Author Topic: Still no signs of reform in Philippine science and education  (Read 4664 times)

florlaca

  • Full Member
  • ***
  • Posts: 50
  • Karma: +1/-0
    • View Profile
    • Email
Still no signs of reform in Philippine science and education
By Flor Lacanilao
 
“From global terrorism and the spread of disease to the dangers of global warming, we are increasingly facing the sorts of threats for which governments everywhere will need to turn to their scientists.” (From “The scientific impact of nations,” Nature, the International Weekly Journal of Science)

We have already been getting such threats. But we have yet to see in place the needed preparations to handle them. Crucial are improved science and education. How can our country ever handle the threats if we don’t have enough properly trained scientists—in the natural and social sciences, in engineering, and in math? And how can we produce more of them if national institutions in science and education are not run by such trained scientists and educators? The same problems beset our major universities.

Properly trained scientists refer to those who have contributed to knowledge through research. “The easiest way to assess if one has made any major contributions to one’s field is with the ISI data base called Web of Knowledge.” If you have no free access to the ISI data base, you can get the same information (published papers and citations), but not quite as complete, from Google Scholar. The number of citations per paper is a useful measure of the quality and impact of one’s output.

Most papers you will get by Google Scholar are not valid publications. Hence, you have to count only those published in journals covered in Science Citation Index or SCI (for science, technology, engineering, and math) or Social Sciences Citation Index or SSCI (for social and behavioral sciences). Our failure to use such objective, internationally accepted criteria is the major reason for the poor state of Philippine science and education.

Let me cite as a specific example the National Research Council of the Philippines, which shows continuing problems. These problems become evident if we apply the above indicators for assessing the capability of those making and implementing national programs, starting from the top officials.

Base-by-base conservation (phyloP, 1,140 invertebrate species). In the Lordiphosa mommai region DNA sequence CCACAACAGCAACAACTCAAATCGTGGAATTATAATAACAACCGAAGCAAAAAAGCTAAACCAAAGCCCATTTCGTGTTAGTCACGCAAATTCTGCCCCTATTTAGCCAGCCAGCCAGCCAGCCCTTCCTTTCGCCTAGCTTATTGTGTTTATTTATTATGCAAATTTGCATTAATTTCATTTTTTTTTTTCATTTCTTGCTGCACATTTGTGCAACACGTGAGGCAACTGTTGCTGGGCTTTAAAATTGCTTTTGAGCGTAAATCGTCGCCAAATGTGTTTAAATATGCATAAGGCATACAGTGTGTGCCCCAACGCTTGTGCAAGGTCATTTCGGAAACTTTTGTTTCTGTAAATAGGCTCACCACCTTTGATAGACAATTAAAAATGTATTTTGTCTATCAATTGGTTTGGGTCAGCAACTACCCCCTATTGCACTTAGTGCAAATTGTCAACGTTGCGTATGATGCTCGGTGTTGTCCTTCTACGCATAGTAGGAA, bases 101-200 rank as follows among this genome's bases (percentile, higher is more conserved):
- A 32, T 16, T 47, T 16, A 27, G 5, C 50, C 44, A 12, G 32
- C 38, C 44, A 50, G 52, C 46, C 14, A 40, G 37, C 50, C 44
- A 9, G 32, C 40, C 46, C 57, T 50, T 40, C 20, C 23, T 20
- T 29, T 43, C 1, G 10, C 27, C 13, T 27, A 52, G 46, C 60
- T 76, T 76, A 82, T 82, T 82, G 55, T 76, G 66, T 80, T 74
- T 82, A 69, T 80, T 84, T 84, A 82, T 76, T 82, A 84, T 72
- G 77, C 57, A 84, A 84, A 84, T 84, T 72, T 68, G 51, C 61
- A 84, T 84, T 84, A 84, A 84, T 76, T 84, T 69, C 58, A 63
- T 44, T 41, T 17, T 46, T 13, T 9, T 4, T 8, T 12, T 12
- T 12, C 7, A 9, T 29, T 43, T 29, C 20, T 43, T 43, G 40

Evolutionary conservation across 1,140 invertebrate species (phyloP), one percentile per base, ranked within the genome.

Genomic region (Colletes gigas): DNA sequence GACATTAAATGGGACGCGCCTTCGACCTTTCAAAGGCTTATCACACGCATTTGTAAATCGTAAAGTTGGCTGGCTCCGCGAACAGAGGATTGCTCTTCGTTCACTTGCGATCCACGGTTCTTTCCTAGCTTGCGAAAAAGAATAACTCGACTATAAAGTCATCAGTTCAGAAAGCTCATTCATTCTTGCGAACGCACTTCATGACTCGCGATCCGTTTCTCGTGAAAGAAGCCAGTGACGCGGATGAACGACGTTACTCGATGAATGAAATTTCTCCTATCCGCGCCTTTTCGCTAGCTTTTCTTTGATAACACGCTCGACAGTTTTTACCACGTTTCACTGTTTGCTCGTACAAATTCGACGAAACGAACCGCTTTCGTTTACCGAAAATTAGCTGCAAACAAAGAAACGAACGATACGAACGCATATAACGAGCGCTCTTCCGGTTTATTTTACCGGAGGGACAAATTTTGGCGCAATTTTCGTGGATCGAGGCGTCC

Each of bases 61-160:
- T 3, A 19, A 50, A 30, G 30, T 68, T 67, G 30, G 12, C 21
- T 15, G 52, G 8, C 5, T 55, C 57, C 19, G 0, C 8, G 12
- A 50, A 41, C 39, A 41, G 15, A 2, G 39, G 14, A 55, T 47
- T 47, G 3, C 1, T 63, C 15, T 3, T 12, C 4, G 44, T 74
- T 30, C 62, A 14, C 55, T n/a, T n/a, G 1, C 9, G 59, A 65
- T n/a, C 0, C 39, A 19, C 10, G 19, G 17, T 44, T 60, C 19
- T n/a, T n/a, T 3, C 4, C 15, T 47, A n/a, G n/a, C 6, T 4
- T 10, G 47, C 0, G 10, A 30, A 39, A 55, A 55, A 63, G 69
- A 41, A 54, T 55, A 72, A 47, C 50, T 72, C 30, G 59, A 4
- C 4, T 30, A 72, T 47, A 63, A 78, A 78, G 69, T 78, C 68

I will now quote from the NRCP President’s Report dated June 21, 2011(click this link for the full text):

“When I was first elected President of the National Research Council of the Philippines in 2009, I laid out my vision clearly and projected where I wanted to lead the agency in the scientific community…

“One of the innovations I introduced, which is now being pursued by NRCP, and which the Governing Board supports, is the establishment of an Online Journal. The idea behind this proposal, which the Board hopes to finish within 2011, will have all research studies in the basic sciences funded by NRCP published in the Online Journal, instead of in the usual old journal printed annually by NRCP and distributed to each member of the Council during its annual General Membership Assembly…”
 
What is the sense in putting up academic journals without enough properly published researchers? Besides, there are already thousands of such journals in existence, journals that are competently managed and adequately peer reviewed (e.g., SCI and SSCI journals), and from which our researchers can learn how to do research better and teach more effectively.

If you look at their websites, you will see similarly conceived and implemented programs in our other science and education institutions—the DOST, NAST, CHED, DepEd, and TESDA. You will see how we have been addressing our national problems with hardly any progress, as I have reviewed in my article “Basic problems in Philippine science and higher education”that has been previously posted in this Forum. That documented review is also the basis of another article of mine, “Democratic governance impedes academic reform,” that has also been posted in this Forum.

As I discussed in those two articles, the innovative incentive system started at UP for outstanding publications using objective criteria (like ISI-indexed publications) resulted in increased research output during the last decade. That incentive system, however, has undergone an unexpected change. Last year, instead of raising the requirements to higher standards like those of higher-impact ISI-indexed journals (covered in SCI or SSCI), as has been done by our neighbor countries, UP made it a requirement for cash incentive the publication of a research study in the Philippine Science Letters, which is not even ISI-indexed. This makes UP set a bad example to other universities.

With substandard approaches like this, how can our total of 178 SCI-indexed publications catch up with those of Singapore’s 3,600, Taiwan’s 10,800, and South Korea’s 16,400 in the year 2005?

ABOUT THE AUTHOR:
Dr. Flor Lacanilao obtained both his BS and MS in Zoology from the University of the Philippines in Diliman and his PhD, with specialization in comparative endocrinology, from the University of California at Berkeley. He served as professor and chairman of the Zoology Department at UP Diliman and chancellor of UP Visayas. He made pioneering discoveries in neuroendocrinology and led the research group that achieved the first spontaneous breeding of milkfish in captivity.
« Last Edit: July 18, 2011, 08:24:14 PM by florlaca »